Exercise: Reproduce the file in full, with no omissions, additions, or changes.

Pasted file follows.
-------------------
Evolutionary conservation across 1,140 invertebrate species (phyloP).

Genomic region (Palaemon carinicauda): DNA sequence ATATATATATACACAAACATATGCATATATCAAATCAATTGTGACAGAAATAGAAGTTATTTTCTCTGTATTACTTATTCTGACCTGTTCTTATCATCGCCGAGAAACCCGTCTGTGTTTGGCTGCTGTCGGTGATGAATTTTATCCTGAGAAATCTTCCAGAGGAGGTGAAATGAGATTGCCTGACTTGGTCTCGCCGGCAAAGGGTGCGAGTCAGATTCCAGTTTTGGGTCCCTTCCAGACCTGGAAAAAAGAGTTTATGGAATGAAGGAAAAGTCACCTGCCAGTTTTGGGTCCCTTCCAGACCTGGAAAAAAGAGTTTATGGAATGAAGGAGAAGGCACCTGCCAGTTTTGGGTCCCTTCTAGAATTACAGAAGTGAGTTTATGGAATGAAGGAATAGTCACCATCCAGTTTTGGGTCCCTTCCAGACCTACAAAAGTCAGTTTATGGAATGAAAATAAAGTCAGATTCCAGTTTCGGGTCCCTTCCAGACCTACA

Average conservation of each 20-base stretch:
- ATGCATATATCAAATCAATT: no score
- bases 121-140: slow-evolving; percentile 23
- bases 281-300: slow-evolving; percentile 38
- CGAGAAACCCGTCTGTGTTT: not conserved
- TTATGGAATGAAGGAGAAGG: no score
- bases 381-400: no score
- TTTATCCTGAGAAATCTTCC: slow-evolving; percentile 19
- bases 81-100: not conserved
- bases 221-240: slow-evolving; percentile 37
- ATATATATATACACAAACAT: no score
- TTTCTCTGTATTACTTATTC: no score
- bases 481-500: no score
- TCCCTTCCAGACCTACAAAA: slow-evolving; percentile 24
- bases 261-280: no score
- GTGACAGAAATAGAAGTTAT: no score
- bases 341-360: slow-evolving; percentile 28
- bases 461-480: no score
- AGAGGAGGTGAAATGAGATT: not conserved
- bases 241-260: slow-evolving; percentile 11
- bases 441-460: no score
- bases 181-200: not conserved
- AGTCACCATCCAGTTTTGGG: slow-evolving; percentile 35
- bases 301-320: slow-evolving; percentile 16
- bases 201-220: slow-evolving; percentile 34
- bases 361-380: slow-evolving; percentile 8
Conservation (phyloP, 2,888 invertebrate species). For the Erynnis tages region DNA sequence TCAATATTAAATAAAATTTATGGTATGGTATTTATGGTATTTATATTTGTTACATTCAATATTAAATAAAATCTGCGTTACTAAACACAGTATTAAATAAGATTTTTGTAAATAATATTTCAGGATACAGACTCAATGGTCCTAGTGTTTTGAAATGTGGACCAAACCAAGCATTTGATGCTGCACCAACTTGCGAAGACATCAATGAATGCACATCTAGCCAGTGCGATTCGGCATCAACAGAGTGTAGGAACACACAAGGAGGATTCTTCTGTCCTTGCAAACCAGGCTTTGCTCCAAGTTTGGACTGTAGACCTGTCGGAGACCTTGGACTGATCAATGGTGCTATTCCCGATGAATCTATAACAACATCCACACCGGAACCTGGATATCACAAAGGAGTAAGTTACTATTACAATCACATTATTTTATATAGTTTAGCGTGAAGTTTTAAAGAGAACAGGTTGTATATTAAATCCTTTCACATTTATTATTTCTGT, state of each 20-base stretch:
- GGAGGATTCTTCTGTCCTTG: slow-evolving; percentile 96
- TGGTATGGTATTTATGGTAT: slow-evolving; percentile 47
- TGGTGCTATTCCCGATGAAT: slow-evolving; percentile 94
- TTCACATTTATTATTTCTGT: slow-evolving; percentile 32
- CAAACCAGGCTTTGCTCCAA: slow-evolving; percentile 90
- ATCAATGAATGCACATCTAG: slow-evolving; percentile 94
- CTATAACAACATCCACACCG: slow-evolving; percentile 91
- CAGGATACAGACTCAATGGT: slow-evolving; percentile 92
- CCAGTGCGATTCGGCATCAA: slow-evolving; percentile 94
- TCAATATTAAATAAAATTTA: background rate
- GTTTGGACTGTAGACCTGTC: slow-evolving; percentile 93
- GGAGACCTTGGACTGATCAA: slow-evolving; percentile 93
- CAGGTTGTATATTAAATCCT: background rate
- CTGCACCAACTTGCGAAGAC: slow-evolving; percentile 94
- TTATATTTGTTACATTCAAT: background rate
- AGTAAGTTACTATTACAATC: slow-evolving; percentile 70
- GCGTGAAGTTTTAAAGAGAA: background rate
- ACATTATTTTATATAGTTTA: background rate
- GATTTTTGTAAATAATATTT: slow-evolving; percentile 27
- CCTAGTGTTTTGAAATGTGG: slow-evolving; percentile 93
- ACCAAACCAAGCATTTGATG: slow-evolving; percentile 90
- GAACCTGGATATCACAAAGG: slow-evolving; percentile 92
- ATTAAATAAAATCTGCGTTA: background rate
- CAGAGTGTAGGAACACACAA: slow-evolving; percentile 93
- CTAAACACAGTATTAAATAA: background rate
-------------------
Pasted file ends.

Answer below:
Evolutionary conservation across 1,140 invertebrate species (phyloP).

Genomic region (Palaemon carinicauda): DNA sequence ATATATATATACACAAACATATGCATATATCAAATCAATTGTGACAGAAATAGAAGTTATTTTCTCTGTATTACTTATTCTGACCTGTTCTTATCATCGCCGAGAAACCCGTCTGTGTTTGGCTGCTGTCGGTGATGAATTTTATCCTGAGAAATCTTCCAGAGGAGGTGAAATGAGATTGCCTGACTTGGTCTCGCCGGCAAAGGGTGCGAGTCAGATTCCAGTTTTGGGTCCCTTCCAGACCTGGAAAAAAGAGTTTATGGAATGAAGGAAAAGTCACCTGCCAGTTTTGGGTCCCTTCCAGACCTGGAAAAAAGAGTTTATGGAATGAAGGAGAAGGCACCTGCCAGTTTTGGGTCCCTTCTAGAATTACAGAAGTGAGTTTATGGAATGAAGGAATAGTCACCATCCAGTTTTGGGTCCCTTCCAGACCTACAAAAGTCAGTTTATGGAATGAAAATAAAGTCAGATTCCAGTTTCGGGTCCCTTCCAGACCTACA

Average conservation of each 20-base stretch:
- ATGCATATATCAAATCAATT: no score
- bases 121-140: slow-evolving; percentile 23
- bases 281-300: slow-evolving; percentile 38
- CGAGAAACCCGTCTGTGTTT: not conserved
- TTATGGAATGAAGGAGAAGG: no score
- bases 381-400: no score
- TTTATCCTGAGAAATCTTCC: slow-evolving; percentile 19
- bases 81-100: not conserved
- bases 221-240: slow-evolving; percentile 37
- ATATATATATACACAAACAT: no score
- TTTCTCTGTATTACTTATTC: no score
- bases 481-500: no score
- TCCCTTCCAGACCTACAAAA: slow-evolving; percentile 24
- bases 261-280: no score
- GTGACAGAAATAGAAGTTAT: no score
- bases 341-360: slow-evolving; percentile 28
- bases 461-480: no score
- AGAGGAGGTGAAATGAGATT: not conserved
- bases 241-260: slow-evolving; percentile 11
- bases 441-460: no score
- bases 181-200: not conserved
- AGTCACCATCCAGTTTTGGG: slow-evolving; percentile 35
- bases 301-320: slow-evolving; percentile 16
- bases 201-220: slow-evolving; percentile 34
- bases 361-380: slow-evolving; percentile 8
Conservation (phyloP, 2,888 invertebrate species). For the Erynnis tages region DNA sequence TCAATATTAAATAAAATTTATGGTATGGTATTTATGGTATTTATATTTGTTACATTCAATATTAAATAAAATCTGCGTTACTAAACACAGTATTAAATAAGATTTTTGTAAATAATATTTCAGGATACAGACTCAATGGTCCTAGTGTTTTGAAATGTGGACCAAACCAAGCATTTGATGCTGCACCAACTTGCGAAGACATCAATGAATGCACATCTAGCCAGTGCGATTCGGCATCAACAGAGTGTAGGAACACACAAGGAGGATTCTTCTGTCCTTGCAAACCAGGCTTTGCTCCAAGTTTGGACTGTAGACCTGTCGGAGACCTTGGACTGATCAATGGTGCTATTCCCGATGAATCTATAACAACATCCACACCGGAACCTGGATATCACAAAGGAGTAAGTTACTATTACAATCACATTATTTTATATAGTTTAGCGTGAAGTTTTAAAGAGAACAGGTTGTATATTAAATCCTTTCACATTTATTATTTCTGT, state of each 20-base stretch:
- GGAGGATTCTTCTGTCCTTG: slow-evolving; percentile 96
- TGGTATGGTATTTATGGTAT: slow-evolving; percentile 47
- TGGTGCTATTCCCGATGAAT: slow-evolving; percentile 94
- TTCACATTTATTATTTCTGT: slow-evolving; percentile 32
- CAAACCAGGCTTTGCTCCAA: slow-evolving; percentile 90
- ATCAATGAATGCACATCTAG: slow-evolving; percentile 94
- CTATAACAACATCCACACCG: slow-evolving; percentile 91
- CAGGATACAGACTCAATGGT: slow-evolving; percentile 92
- CCAGTGCGATTCGGCATCAA: slow-evolving; percentile 94
- TCAATATTAAATAAAATTTA: background rate
- GTTTGGACTGTAGACCTGTC: slow-evolving; percentile 93
- GGAGACCTTGGACTGATCAA: slow-evolving; percentile 93
- CAGGTTGTATATTAAATCCT: background rate
- CTGCACCAACTTGCGAAGAC: slow-evolving; percentile 94
- TTATATTTGTTACATTCAAT: background rate
- AGTAAGTTACTATTACAATC: slow-evolving; percentile 70
- GCGTGAAGTTTTAAAGAGAA: background rate
- ACATTATTTTATATAGTTTA: background rate
- GATTTTTGTAAATAATATTT: slow-evolving; percentile 27
- CCTAGTGTTTTGAAATGTGG: slow-evolving; percentile 93
- ACCAAACCAAGCATTTGATG: slow-evolving; percentile 90
- GAACCTGGATATCACAAAGG: slow-evolving; percentile 92
- ATTAAATAAAATCTGCGTTA: background rate
- CAGAGTGTAGGAACACACAA: slow-evolving; percentile 93
- CTAAACACAGTATTAAATAA: background rate